This year’s New York Times Notable Books of the Year list is out. At 100 titles, the list is more of a catalog of the noteworthy than a distinction. Sticking with the fiction exclusively, it appears that we touched upon a few of these books as well: The Ask by Sam Lipsyte (our profile of Lipsyte, a most anticipated book) Bound by Antonya Nelson (a most anticipated book) Foreign Bodies by Cynthia Ozick (a most anticipated book) Freedom by Jonathan Franzen (our review, an all-female book club reads Freedom, taking down B.R. Myers' take on Freedom, "Is Big Back?," the Franzen cover of Time, a Millions Top Ten book, a most anticipated book) Fun With Problems by Robert Stone (our review, a most anticipated book) The Girl Who Kicked the Hornet’s Nest by Stieg Larsson (The Stieg Larsson takedown, a most anticipated book, a Millions Top Ten book) Great House by Nicole Krauss (National Book Award finalist, a most anticipated book) I Curse the River of Time by Per Petterson (a most anticipated book) The Imperfectionists by Tom Rachman (our review) The Invisible Bridge by Julie Orringer ("20 More Under 40," a most anticipated book) The Long Song by Andrea Levy (Booker shortlister) The Lotus Eaters by Tatjana Soli (Tatjana Soli's writing at The Millions) Matterhorn by Karl Marlantes ("Is Big Back?") Memory Wall by Anthony Doerr (our review, a most anticipated book) The Privileges by Jonathan Dee (The Millions interview) Room by Emma Donoghue (our review, Booker shortlister, a Millions Top Ten book) Selected Stories by William Trevor (a most anticipated book) Solar by Ian McEwan (a most anticipated book) Super Sad True Love Story by Gary Shteyngart (our review, a most anticipated book, a Millions Top Ten book) The Surrendered by Chang-Rae Lee (a most anticipated book) The Thousand Autumns of Jacob de Zoet by David Mitchell (a morning with David Mitchell, our review, a Millions Top Ten book, a most anticipated book) To the End of the Land by David Grossman (our review) A Visit from the Goon Squad by Jennifer Egan (our profile of Jennifer Egan, our review, a Millions Top Ten book, a most anticipated book) What Becomes by A.L. Kennedy (a most anticipated book)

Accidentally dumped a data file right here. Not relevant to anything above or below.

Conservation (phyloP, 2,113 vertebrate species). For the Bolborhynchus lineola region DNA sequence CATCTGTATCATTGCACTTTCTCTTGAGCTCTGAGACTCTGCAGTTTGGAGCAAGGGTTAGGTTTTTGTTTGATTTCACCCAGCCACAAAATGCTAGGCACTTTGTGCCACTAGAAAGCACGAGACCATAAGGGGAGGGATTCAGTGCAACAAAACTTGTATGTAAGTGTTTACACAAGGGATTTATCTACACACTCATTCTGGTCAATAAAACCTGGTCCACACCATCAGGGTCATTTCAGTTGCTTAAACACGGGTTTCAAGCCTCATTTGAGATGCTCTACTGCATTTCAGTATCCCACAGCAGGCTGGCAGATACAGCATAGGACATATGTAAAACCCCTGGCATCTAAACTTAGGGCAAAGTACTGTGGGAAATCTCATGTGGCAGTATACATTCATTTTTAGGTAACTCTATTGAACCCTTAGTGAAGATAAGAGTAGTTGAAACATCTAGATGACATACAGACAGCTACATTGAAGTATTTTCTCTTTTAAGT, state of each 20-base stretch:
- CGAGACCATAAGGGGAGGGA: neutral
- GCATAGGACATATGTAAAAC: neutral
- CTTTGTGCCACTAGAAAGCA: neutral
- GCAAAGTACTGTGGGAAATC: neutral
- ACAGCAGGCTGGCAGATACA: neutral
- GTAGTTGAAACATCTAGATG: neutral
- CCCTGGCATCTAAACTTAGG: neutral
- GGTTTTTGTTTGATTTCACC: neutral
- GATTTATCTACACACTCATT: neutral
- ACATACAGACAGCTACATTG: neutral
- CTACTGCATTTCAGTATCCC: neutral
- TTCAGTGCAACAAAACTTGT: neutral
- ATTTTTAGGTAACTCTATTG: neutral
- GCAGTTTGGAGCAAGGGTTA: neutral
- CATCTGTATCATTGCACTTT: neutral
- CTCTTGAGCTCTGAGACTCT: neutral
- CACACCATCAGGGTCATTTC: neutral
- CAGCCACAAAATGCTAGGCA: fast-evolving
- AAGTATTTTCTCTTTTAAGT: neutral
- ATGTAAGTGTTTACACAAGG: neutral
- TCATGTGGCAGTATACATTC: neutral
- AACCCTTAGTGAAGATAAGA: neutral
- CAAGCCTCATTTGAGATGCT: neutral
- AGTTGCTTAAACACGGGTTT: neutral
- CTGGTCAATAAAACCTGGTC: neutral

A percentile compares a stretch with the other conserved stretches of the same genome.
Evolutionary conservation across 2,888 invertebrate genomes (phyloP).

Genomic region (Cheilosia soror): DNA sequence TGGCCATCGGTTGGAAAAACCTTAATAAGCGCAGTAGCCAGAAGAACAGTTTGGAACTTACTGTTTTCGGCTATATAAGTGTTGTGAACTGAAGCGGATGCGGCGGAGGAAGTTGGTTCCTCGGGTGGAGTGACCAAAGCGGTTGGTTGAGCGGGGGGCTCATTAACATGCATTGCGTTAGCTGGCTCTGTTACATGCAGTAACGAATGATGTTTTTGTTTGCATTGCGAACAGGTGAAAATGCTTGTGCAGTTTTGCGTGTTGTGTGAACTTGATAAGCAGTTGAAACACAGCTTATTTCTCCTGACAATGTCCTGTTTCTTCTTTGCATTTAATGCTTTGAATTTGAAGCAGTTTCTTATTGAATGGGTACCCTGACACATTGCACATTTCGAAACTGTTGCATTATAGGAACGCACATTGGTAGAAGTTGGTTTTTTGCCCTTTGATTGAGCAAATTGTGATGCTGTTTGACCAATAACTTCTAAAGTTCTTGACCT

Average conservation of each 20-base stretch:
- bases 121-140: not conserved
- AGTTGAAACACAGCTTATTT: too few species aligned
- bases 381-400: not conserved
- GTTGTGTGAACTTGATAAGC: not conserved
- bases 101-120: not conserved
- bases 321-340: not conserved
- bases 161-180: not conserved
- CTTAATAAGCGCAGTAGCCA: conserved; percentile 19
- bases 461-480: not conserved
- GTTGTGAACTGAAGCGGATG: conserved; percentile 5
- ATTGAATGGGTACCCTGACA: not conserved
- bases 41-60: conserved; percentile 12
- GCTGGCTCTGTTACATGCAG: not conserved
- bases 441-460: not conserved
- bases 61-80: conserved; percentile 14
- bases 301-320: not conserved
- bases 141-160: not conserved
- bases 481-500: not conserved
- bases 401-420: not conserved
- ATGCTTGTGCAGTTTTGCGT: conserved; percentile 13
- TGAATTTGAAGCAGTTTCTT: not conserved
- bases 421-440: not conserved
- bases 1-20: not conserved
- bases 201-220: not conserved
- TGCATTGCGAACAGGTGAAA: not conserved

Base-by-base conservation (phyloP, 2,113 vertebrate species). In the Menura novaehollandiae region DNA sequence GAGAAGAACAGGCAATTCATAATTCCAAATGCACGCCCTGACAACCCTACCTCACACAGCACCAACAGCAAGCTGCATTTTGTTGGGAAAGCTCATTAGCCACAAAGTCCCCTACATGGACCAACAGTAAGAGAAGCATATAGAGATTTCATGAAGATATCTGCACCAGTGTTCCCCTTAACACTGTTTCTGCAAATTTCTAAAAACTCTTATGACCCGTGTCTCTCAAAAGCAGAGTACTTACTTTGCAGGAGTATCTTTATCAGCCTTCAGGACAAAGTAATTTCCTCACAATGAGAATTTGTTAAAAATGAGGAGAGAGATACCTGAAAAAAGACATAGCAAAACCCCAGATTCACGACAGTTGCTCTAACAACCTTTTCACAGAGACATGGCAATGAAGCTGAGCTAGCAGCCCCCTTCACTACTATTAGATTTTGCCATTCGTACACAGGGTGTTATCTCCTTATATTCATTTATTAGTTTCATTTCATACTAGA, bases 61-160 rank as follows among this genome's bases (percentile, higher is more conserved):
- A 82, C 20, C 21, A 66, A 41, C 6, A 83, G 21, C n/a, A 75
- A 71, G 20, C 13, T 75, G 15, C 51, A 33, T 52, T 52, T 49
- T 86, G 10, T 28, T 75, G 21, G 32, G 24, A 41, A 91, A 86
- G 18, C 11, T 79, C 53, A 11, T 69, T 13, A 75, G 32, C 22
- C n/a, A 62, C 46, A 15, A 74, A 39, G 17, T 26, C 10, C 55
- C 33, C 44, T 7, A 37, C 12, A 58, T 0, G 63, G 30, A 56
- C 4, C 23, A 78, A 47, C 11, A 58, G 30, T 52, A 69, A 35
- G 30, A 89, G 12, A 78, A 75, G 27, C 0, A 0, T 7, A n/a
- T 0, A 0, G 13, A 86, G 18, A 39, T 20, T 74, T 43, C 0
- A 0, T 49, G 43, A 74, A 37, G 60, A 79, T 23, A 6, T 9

We spend plenty of time here on The Millions telling all of you what we’ve been reading, but we are also quite interested in hearing about what you’ve been reading. By looking at our Amazon stats, we can see what books Millions readers have been buying, and we decided it would be fun to use those stats to find out what books have been most popular with our readers in recent months. Below you’ll find our Millions Top Ten list for October. This Month Last Month Title On List 1. 1. Freedom 3 months 2. 2. The Thousand Autumns of Jacob de Zoet 5 months 3. 4. Tinkers 6 months 4. 3. The Girl Who Kicked the Hornet's Nest 5 months 5. 6. (tie) A Visit from the Goon Squad 3 months 6. 10. Room 2 months 7. 5. The Passage 4 months 8. 6. (tie) Faithful Place 4 months 9. 9. Super Sad True Love Story 3 months 10. 8. Out of Sheer Rage: Wrestling With D.H. Lawrence 5 months October was relatively quiet for our list, with no new arrivals or departures, but Jennifer Egan's A Visit from the Goon Squad and Emma Donoghue's Booker shortlisted Room were our top movers, with both books continuing to enjoy significant interest. Meanwhile, the same four books remained ensconced in our top four spots, with Freedom by Jonathan Franzen still in the top spot, while Pulitzer-winning underdog Tinkers continues to find new fans. Near Misses: The Imperfectionists, The Gone-Away World, The Girl Who Played with Fire, Things We Didn't See Coming, and Although Of Course You End Up Becoming Yourself. See Also: Last month's list